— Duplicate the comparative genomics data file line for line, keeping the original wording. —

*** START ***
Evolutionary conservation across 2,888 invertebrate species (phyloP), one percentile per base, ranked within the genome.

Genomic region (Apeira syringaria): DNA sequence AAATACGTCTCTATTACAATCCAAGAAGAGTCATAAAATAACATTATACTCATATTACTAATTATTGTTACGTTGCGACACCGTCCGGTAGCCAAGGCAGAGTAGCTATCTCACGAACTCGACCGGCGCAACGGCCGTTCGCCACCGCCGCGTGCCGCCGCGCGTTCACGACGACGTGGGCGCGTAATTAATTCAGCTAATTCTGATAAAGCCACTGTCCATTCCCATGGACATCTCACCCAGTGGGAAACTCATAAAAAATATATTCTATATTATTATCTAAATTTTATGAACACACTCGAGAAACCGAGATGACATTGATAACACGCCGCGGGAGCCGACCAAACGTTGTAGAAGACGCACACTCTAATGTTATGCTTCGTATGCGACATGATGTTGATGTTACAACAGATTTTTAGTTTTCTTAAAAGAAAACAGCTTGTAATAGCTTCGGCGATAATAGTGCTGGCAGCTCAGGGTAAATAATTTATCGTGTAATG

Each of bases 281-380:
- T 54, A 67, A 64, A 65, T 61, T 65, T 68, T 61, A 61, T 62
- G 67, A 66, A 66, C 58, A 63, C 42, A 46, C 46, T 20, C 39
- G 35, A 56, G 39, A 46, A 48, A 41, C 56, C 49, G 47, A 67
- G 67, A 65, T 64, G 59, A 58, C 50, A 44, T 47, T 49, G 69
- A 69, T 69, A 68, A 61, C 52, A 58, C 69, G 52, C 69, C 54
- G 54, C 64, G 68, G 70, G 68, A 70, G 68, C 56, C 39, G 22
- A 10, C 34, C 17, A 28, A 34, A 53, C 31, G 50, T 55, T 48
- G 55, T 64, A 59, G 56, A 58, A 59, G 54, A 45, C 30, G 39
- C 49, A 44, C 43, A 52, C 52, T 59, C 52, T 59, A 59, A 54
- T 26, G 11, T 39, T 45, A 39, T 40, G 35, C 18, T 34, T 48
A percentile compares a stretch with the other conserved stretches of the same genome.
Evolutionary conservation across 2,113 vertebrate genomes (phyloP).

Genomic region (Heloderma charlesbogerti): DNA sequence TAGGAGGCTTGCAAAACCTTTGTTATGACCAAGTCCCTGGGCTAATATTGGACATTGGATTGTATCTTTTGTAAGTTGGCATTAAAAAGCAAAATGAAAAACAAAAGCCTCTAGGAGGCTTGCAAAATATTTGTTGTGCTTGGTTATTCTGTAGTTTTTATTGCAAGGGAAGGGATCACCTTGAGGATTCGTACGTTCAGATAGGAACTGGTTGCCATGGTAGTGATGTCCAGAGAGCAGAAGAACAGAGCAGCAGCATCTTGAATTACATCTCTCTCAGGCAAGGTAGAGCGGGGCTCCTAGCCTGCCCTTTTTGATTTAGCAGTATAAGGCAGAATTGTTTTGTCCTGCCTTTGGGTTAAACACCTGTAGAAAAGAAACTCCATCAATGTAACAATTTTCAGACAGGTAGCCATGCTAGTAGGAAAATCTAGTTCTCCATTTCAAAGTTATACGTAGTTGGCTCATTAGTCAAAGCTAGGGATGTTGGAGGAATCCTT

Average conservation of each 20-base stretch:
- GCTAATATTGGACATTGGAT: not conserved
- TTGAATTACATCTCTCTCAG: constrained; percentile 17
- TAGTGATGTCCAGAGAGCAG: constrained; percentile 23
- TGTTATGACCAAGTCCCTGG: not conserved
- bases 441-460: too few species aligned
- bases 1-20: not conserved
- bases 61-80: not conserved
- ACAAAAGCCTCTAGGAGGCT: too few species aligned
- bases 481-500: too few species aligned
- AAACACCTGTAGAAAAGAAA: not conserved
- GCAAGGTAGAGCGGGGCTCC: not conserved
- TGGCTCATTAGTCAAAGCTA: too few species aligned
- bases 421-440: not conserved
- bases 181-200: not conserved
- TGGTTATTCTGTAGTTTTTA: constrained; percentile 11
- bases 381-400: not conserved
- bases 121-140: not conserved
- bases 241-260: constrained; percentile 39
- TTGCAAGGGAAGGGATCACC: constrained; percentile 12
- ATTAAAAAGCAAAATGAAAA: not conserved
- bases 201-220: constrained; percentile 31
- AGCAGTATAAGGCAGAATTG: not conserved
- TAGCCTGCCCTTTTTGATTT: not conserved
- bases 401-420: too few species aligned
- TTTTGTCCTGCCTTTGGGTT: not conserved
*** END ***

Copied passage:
Evolutionary conservation across 2,888 invertebrate species (phyloP), one percentile per base, ranked within the genome.

Genomic region (Apeira syringaria): DNA sequence AAATACGTCTCTATTACAATCCAAGAAGAGTCATAAAATAACATTATACTCATATTACTAATTATTGTTACGTTGCGACACCGTCCGGTAGCCAAGGCAGAGTAGCTATCTCACGAACTCGACCGGCGCAACGGCCGTTCGCCACCGCCGCGTGCCGCCGCGCGTTCACGACGACGTGGGCGCGTAATTAATTCAGCTAATTCTGATAAAGCCACTGTCCATTCCCATGGACATCTCACCCAGTGGGAAACTCATAAAAAATATATTCTATATTATTATCTAAATTTTATGAACACACTCGAGAAACCGAGATGACATTGATAACACGCCGCGGGAGCCGACCAAACGTTGTAGAAGACGCACACTCTAATGTTATGCTTCGTATGCGACATGATGTTGATGTTACAACAGATTTTTAGTTTTCTTAAAAGAAAACAGCTTGTAATAGCTTCGGCGATAATAGTGCTGGCAGCTCAGGGTAAATAATTTATCGTGTAATG

Each of bases 281-380:
- T 54, A 67, A 64, A 65, T 61, T 65, T 68, T 61, A 61, T 62
- G 67, A 66, A 66, C 58, A 63, C 42, A 46, C 46, T 20, C 39
- G 35, A 56, G 39, A 46, A 48, A 41, C 56, C 49, G 47, A 67
- G 67, A 65, T 64, G 59, A 58, C 50, A 44, T 47, T 49, G 69
- A 69, T 69, A 68, A 61, C 52, A 58, C 69, G 52, C 69, C 54
- G 54, C 64, G 68, G 70, G 68, A 70, G 68, C 56, C 39, G 22
- A 10, C 34, C 17, A 28, A 34, A 53, C 31, G 50, T 55, T 48
- G 55, T 64, A 59, G 56, A 58, A 59, G 54, A 45, C 30, G 39
- C 49, A 44, C 43, A 52, C 52, T 59, C 52, T 59, A 59, A 54
- T 26, G 11, T 39, T 45, A 39, T 40, G 35, C 18, T 34, T 48
A percentile compares a stretch with the other conserved stretches of the same genome.
Evolutionary conservation across 2,113 vertebrate genomes (phyloP).

Genomic region (Heloderma charlesbogerti): DNA sequence TAGGAGGCTTGCAAAACCTTTGTTATGACCAAGTCCCTGGGCTAATATTGGACATTGGATTGTATCTTTTGTAAGTTGGCATTAAAAAGCAAAATGAAAAACAAAAGCCTCTAGGAGGCTTGCAAAATATTTGTTGTGCTTGGTTATTCTGTAGTTTTTATTGCAAGGGAAGGGATCACCTTGAGGATTCGTACGTTCAGATAGGAACTGGTTGCCATGGTAGTGATGTCCAGAGAGCAGAAGAACAGAGCAGCAGCATCTTGAATTACATCTCTCTCAGGCAAGGTAGAGCGGGGCTCCTAGCCTGCCCTTTTTGATTTAGCAGTATAAGGCAGAATTGTTTTGTCCTGCCTTTGGGTTAAACACCTGTAGAAAAGAAACTCCATCAATGTAACAATTTTCAGACAGGTAGCCATGCTAGTAGGAAAATCTAGTTCTCCATTTCAAAGTTATACGTAGTTGGCTCATTAGTCAAAGCTAGGGATGTTGGAGGAATCCTT

Average conservation of each 20-base stretch:
- GCTAATATTGGACATTGGAT: not conserved
- TTGAATTACATCTCTCTCAG: constrained; percentile 17
- TAGTGATGTCCAGAGAGCAG: constrained; percentile 23
- TGTTATGACCAAGTCCCTGG: not conserved
- bases 441-460: too few species aligned
- bases 1-20: not conserved
- bases 61-80: not conserved
- ACAAAAGCCTCTAGGAGGCT: too few species aligned
- bases 481-500: too few species aligned
- AAACACCTGTAGAAAAGAAA: not conserved
- GCAAGGTAGAGCGGGGCTCC: not conserved
- TGGCTCATTAGTCAAAGCTA: too few species aligned
- bases 421-440: not conserved
- bases 181-200: not conserved
- TGGTTATTCTGTAGTTTTTA: constrained; percentile 11
- bases 381-400: not conserved
- bases 121-140: not conserved
- bases 241-260: constrained; percentile 39
- TTGCAAGGGAAGGGATCACC: constrained; percentile 12
- ATTAAAAAGCAAAATGAAAA: not conserved
- bases 201-220: constrained; percentile 31
- AGCAGTATAAGGCAGAATTG: not conserved
- TAGCCTGCCCTTTTTGATTT: not conserved
- bases 401-420: too few species aligned
- TTTTGTCCTGCCTTTGGGTT: not conserved